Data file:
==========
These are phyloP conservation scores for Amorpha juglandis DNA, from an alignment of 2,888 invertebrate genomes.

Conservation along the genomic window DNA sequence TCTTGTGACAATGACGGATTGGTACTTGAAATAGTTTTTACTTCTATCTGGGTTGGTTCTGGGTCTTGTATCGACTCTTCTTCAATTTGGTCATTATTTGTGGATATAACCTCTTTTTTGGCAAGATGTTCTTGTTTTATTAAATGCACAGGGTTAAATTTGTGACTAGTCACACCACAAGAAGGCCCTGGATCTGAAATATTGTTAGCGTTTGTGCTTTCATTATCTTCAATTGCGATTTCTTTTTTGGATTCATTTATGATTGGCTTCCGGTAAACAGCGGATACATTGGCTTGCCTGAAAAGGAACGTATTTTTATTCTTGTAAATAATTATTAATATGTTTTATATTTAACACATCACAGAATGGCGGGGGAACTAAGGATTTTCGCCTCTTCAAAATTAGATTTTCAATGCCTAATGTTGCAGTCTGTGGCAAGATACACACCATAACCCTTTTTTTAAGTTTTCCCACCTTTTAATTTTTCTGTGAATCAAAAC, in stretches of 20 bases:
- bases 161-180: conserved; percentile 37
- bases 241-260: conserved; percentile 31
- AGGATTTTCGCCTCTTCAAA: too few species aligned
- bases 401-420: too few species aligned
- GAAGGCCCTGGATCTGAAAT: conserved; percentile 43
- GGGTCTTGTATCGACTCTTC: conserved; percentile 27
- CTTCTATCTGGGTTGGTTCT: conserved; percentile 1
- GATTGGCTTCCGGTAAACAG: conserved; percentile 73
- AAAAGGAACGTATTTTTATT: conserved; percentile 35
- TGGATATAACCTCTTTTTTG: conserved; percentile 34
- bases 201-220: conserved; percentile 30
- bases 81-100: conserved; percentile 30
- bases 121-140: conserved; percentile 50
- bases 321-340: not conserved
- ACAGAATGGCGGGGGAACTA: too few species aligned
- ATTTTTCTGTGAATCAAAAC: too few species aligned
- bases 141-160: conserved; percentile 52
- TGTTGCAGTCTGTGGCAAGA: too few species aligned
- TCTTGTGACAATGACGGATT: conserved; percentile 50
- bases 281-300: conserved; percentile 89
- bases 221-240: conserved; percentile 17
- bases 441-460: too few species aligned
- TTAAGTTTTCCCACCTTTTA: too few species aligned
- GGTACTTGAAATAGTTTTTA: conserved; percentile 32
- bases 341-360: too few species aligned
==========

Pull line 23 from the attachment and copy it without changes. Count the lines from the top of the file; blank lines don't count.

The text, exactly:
- bases 221-240: conserved; percentile 17